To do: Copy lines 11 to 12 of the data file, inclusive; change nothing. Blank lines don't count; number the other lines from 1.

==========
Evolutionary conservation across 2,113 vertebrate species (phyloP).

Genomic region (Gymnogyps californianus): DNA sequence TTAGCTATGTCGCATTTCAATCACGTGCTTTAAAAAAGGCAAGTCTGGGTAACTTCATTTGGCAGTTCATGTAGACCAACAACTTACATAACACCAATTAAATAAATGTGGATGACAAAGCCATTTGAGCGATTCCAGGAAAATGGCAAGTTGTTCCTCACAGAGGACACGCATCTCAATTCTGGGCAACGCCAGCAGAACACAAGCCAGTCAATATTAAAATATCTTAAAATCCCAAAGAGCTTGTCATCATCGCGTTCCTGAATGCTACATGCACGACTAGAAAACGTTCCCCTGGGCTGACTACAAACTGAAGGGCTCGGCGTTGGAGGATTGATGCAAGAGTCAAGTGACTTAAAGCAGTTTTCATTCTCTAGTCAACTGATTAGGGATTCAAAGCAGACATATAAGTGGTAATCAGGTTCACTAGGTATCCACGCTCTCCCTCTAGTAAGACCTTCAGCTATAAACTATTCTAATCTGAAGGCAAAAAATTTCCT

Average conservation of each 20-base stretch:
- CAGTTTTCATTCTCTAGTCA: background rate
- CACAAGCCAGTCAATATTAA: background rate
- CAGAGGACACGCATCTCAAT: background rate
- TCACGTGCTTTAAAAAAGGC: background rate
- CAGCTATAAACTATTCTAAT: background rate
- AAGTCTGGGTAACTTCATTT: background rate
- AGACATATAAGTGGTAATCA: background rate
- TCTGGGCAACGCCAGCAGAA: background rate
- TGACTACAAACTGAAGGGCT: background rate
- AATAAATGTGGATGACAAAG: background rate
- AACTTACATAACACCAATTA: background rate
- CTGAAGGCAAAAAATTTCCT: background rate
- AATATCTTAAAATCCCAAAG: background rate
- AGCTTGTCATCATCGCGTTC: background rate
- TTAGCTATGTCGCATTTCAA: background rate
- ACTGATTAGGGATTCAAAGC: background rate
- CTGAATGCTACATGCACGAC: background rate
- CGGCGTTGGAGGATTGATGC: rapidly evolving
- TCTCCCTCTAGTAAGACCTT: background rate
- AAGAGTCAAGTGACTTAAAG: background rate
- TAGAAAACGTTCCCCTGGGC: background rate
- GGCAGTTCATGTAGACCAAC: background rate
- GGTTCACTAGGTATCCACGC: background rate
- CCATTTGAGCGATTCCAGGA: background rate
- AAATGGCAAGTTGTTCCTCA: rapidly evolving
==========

- TCTGGGCAACGCCAGCAGAA: background rate
- TGACTACAAACTGAAGGGCT: background rate